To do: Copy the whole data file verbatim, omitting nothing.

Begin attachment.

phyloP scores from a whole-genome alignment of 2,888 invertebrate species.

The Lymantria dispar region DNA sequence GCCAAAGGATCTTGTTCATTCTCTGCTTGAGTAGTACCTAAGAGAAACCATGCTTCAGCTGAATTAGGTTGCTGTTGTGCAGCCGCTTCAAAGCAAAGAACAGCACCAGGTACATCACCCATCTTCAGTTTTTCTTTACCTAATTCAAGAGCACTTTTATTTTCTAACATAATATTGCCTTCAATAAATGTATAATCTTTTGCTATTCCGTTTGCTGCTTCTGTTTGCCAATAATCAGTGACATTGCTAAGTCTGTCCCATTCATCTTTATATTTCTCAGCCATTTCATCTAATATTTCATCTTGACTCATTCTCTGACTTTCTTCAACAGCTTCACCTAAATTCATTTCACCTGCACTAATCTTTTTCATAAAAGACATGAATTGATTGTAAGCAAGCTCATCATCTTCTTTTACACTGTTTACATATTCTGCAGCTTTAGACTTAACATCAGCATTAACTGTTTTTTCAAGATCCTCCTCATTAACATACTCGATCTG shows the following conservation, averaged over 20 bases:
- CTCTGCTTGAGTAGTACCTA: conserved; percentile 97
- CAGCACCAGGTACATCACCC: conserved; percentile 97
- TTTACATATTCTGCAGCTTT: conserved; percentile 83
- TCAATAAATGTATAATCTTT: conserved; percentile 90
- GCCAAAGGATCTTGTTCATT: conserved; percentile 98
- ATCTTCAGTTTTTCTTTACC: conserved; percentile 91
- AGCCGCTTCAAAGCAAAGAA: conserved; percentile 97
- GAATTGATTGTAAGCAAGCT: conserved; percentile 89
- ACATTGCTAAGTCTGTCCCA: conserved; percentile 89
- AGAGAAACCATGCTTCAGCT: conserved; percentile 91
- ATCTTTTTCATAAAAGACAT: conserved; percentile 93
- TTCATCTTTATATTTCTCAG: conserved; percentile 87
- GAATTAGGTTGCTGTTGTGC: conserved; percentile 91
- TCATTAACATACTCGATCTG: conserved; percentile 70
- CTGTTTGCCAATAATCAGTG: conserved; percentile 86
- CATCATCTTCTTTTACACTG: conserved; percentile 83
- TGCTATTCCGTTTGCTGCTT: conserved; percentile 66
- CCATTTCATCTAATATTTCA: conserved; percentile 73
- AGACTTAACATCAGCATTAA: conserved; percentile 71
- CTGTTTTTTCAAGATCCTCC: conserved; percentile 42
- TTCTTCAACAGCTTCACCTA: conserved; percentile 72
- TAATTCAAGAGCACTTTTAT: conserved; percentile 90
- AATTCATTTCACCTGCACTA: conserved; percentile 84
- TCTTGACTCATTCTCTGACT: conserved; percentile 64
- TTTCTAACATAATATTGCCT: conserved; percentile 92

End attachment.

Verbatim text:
phyloP scores from a whole-genome alignment of 2,888 invertebrate species.

The Lymantria dispar region DNA sequence GCCAAAGGATCTTGTTCATTCTCTGCTTGAGTAGTACCTAAGAGAAACCATGCTTCAGCTGAATTAGGTTGCTGTTGTGCAGCCGCTTCAAAGCAAAGAACAGCACCAGGTACATCACCCATCTTCAGTTTTTCTTTACCTAATTCAAGAGCACTTTTATTTTCTAACATAATATTGCCTTCAATAAATGTATAATCTTTTGCTATTCCGTTTGCTGCTTCTGTTTGCCAATAATCAGTGACATTGCTAAGTCTGTCCCATTCATCTTTATATTTCTCAGCCATTTCATCTAATATTTCATCTTGACTCATTCTCTGACTTTCTTCAACAGCTTCACCTAAATTCATTTCACCTGCACTAATCTTTTTCATAAAAGACATGAATTGATTGTAAGCAAGCTCATCATCTTCTTTTACACTGTTTACATATTCTGCAGCTTTAGACTTAACATCAGCATTAACTGTTTTTTCAAGATCCTCCTCATTAACATACTCGATCTG shows the following conservation, averaged over 20 bases:
- CTCTGCTTGAGTAGTACCTA: conserved; percentile 97
- CAGCACCAGGTACATCACCC: conserved; percentile 97
- TTTACATATTCTGCAGCTTT: conserved; percentile 83
- TCAATAAATGTATAATCTTT: conserved; percentile 90
- GCCAAAGGATCTTGTTCATT: conserved; percentile 98
- ATCTTCAGTTTTTCTTTACC: conserved; percentile 91
- AGCCGCTTCAAAGCAAAGAA: conserved; percentile 97
- GAATTGATTGTAAGCAAGCT: conserved; percentile 89
- ACATTGCTAAGTCTGTCCCA: conserved; percentile 89
- AGAGAAACCATGCTTCAGCT: conserved; percentile 91
- ATCTTTTTCATAAAAGACAT: conserved; percentile 93
- TTCATCTTTATATTTCTCAG: conserved; percentile 87
- GAATTAGGTTGCTGTTGTGC: conserved; percentile 91
- TCATTAACATACTCGATCTG: conserved; percentile 70
- CTGTTTGCCAATAATCAGTG: conserved; percentile 86
- CATCATCTTCTTTTACACTG: conserved; percentile 83
- TGCTATTCCGTTTGCTGCTT: conserved; percentile 66
- CCATTTCATCTAATATTTCA: conserved; percentile 73
- AGACTTAACATCAGCATTAA: conserved; percentile 71
- CTGTTTTTTCAAGATCCTCC: conserved; percentile 42
- TTCTTCAACAGCTTCACCTA: conserved; percentile 72
- TAATTCAAGAGCACTTTTAT: conserved; percentile 90
- AATTCATTTCACCTGCACTA: conserved; percentile 84
- TCTTGACTCATTCTCTGACT: conserved; percentile 64
- TTTCTAACATAATATTGCCT: conserved; percentile 92